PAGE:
The PTO has been pressing that a patent modernization bill include a micro entity provision for years.

The Commerce Department, which oversees the PTO, had requested that the bill include a special category addressing very small businesses or inventors in a May 16 letter to Rep. Howard Berman, the California Democrat who chairs the House Judiciary subcommittee overseeing courts, the Internet and intellectual property issues. The House version of the patent modernization bill mirrors the Senate version.

By Sharon McLoone |  July 12, 2007; 9:38 AM ET Intellectual Property
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My Dear Sharon McLoone,

I find it outrageous how the real purpose of this "patent deform" gets distorted by the media

The problem we (small inventors) face every day is certainly not PTO fees (These fees are in fact quite affordable - you can see the current fee schedule here: http://www.uspto.gov/go/fees/fee2007february01.htm#patapp )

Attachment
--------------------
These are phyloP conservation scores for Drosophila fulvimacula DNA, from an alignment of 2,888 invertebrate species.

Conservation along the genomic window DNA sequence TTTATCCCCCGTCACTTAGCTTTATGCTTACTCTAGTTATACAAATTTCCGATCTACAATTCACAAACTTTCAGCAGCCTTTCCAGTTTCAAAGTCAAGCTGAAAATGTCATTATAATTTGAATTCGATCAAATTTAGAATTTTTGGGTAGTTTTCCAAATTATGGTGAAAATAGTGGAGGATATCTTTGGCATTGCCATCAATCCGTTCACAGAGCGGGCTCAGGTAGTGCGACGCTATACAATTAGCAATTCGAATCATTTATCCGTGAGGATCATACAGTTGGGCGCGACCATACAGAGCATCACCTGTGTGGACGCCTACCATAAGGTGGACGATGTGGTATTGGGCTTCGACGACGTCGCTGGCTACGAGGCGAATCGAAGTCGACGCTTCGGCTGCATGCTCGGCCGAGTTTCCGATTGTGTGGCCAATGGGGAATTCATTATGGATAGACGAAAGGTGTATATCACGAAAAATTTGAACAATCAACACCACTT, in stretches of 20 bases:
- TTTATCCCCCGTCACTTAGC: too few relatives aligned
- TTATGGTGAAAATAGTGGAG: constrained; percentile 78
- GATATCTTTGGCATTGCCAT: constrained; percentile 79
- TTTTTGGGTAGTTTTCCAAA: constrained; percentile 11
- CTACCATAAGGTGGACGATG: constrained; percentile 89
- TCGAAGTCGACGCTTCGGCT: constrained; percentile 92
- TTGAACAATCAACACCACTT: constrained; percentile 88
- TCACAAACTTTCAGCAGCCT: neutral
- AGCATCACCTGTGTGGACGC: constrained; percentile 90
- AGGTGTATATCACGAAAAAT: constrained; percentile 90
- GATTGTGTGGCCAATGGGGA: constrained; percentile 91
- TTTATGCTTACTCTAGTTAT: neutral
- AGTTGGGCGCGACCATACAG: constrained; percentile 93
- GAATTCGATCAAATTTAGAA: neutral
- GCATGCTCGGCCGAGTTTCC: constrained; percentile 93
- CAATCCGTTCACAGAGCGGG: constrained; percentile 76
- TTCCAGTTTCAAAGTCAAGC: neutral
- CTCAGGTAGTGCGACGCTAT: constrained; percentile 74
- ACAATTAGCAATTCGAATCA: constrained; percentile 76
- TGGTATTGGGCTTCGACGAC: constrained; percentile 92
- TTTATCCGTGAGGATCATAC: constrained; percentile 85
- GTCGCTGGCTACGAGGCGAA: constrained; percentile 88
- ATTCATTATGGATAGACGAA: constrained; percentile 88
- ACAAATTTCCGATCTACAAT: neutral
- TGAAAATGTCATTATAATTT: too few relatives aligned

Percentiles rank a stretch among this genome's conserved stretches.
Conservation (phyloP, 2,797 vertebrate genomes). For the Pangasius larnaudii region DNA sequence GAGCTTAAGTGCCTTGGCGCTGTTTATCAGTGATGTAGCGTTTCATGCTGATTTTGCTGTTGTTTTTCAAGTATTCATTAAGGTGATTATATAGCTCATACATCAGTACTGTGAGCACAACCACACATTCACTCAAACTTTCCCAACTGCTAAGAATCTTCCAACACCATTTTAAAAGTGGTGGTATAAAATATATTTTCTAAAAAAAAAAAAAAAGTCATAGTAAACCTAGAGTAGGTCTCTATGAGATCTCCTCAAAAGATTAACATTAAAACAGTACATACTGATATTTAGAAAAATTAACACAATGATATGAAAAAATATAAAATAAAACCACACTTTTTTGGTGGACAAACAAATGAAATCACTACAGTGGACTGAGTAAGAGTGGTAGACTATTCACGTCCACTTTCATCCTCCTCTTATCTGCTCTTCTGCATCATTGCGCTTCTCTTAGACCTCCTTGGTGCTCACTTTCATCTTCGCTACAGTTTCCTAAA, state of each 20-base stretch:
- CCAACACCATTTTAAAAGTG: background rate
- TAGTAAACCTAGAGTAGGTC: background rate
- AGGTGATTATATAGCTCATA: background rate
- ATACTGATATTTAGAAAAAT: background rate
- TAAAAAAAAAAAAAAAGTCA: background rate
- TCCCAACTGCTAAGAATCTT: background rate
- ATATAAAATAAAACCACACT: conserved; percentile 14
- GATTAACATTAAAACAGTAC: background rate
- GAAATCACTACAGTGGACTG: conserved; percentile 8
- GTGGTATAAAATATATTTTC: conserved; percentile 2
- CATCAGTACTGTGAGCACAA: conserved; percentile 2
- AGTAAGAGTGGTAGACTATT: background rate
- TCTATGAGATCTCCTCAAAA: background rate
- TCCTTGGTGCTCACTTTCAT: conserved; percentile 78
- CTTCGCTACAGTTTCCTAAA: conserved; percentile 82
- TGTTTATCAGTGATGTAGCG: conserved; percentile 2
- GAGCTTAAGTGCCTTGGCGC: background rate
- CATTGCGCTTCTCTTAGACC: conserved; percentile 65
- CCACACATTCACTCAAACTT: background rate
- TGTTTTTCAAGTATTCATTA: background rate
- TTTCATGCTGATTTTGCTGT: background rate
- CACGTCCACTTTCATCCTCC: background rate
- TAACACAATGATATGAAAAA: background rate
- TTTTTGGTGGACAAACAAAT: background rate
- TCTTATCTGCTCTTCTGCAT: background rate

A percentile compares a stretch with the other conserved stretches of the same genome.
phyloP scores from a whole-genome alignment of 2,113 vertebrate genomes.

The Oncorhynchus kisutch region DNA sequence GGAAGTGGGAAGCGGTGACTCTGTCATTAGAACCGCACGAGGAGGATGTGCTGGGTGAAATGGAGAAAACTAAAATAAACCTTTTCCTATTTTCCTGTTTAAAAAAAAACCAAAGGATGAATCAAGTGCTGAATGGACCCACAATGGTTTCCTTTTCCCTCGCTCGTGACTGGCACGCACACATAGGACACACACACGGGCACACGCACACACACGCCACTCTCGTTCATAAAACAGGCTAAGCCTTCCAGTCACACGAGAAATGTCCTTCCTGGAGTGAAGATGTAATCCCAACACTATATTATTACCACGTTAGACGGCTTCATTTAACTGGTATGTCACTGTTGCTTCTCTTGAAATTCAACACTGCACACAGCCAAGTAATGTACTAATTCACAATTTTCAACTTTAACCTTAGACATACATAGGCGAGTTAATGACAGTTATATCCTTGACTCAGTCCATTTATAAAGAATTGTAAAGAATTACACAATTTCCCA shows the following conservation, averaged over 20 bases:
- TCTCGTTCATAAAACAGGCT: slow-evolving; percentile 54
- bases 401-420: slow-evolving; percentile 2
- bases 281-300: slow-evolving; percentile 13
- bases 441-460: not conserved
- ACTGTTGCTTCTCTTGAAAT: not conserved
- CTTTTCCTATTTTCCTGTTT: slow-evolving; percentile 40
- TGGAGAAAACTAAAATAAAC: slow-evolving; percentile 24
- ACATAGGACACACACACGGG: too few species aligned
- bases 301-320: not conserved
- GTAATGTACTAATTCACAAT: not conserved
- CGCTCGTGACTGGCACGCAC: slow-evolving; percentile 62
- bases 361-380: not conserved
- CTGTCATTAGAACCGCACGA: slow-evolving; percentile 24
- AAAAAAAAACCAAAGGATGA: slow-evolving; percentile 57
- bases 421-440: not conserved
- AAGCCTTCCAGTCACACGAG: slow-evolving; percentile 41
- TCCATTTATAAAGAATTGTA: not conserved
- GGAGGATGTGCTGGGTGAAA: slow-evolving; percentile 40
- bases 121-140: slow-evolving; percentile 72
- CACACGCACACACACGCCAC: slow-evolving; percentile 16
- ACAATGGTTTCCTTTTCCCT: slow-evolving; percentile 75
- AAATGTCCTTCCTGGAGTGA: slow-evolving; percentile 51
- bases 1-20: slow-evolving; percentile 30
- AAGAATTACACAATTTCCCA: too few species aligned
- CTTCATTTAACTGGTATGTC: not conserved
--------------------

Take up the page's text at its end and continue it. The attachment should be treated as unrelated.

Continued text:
Speaking for myself, I spent about 12 grand on patent attorney just to get my patent app filed.
What difference does it make for me if PTO saves me a few hundred bucks as a "micro entity" ?
None whatsoever.
The real problem is that I cannot afford to enforce my patent against large corporate infringer... the cost of a average patent lawsuit is now at about 2-3 mil.
Unless they (our beloved US government) do something about it this talk about "micro entities" and "helping small inventors" is just a lip service..
The current patent bill as it reads today will finish us all - there will be no more independent inventors left in this great country, we will be eliminated as a class..
The provision of "damage apportionment" in the current Patent Bill (in combination with the recent Supreme Court decision in EBay case) will sound the death knell for all of the small garage inventors and small startups alike.

But I guess this is what they wanted to accomplish in the first place...


Truly small inventor

Posted by: small inventor | July 12, 2007 12:52 PM